What is the difference between Alzheimer's and dementia?
Question: My father has been experiencing signs of confusion and memory loss. My mother believes he may have Alzheimer's, but a friend believes he has dementia. What's the difference?
Answer: Dementia is a group of symptoms caused by changes in the brain that affect memory, ability to learn, personality, mood, language, behavior and coordination in a person who previously had intact cognitive abilities. Dementia has many causes.
About 10 percent of all dementias may be from a reversible cause such as an infection, dehydration, endocrine disorders, adverse reactions to medications or an underlying condition such as depression.
Alzheimer's disease is a type of dementia and accounts for an estimated 60 percent of all diagnosed cases of dementia. Alzheimer's disease and related dementias, such as vascular dementia, Lewy Body Disease and dementia secondary to Parkinson's disease, are not reversible.
Mild and occasional forgetfulness are common as we age. However, when the memory loss is more severe and interferes with daily living, a person needs to be evaluated by a health-care provider. Management strategies are needed and are available.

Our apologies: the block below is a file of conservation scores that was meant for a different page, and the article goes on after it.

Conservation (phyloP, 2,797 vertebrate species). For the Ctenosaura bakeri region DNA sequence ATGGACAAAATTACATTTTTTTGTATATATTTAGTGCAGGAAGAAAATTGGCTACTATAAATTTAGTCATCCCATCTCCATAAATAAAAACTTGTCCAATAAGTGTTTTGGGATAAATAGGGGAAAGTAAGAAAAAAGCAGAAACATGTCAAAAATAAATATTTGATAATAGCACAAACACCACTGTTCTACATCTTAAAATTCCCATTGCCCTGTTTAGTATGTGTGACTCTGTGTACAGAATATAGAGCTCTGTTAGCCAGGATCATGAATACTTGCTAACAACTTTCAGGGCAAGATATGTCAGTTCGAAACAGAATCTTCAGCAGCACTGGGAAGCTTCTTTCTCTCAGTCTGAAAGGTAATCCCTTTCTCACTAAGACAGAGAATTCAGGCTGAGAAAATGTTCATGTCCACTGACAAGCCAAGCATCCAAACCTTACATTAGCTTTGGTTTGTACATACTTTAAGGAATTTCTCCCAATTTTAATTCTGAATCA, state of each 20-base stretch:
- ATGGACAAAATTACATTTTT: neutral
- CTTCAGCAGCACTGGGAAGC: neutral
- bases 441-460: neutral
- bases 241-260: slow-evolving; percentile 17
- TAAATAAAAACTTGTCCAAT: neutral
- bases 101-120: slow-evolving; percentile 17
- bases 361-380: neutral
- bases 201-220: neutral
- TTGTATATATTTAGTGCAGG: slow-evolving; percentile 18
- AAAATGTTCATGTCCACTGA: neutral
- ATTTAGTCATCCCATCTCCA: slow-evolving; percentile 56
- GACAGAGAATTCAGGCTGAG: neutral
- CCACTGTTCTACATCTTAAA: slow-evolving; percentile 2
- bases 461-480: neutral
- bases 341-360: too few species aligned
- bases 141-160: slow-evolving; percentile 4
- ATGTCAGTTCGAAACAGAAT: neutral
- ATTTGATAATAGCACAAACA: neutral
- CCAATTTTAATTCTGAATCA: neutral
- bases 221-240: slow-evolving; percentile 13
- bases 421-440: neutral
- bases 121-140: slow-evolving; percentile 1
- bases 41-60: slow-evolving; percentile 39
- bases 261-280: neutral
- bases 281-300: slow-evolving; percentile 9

Alzheimer's disease is a terminal disease that is estimated to occur in as many as 1 percent of adults at age 65, and increases to nearly half of adults at 85 and older. With the rise in the Baby Boomers, Alzheimer's disease is rapidly becoming a national health-care crisis.
Alzheimer's disease and related dementias not only affect the people with the disease, but also impact caregivers, families and friends through great emotional, physical and financial challenges. The goal of dementia treatment is to protect the aging brain and optimize quality of life and function for as long as possible. Early diagnosis and treatment are critical in developing a management strategy for any person with dementia.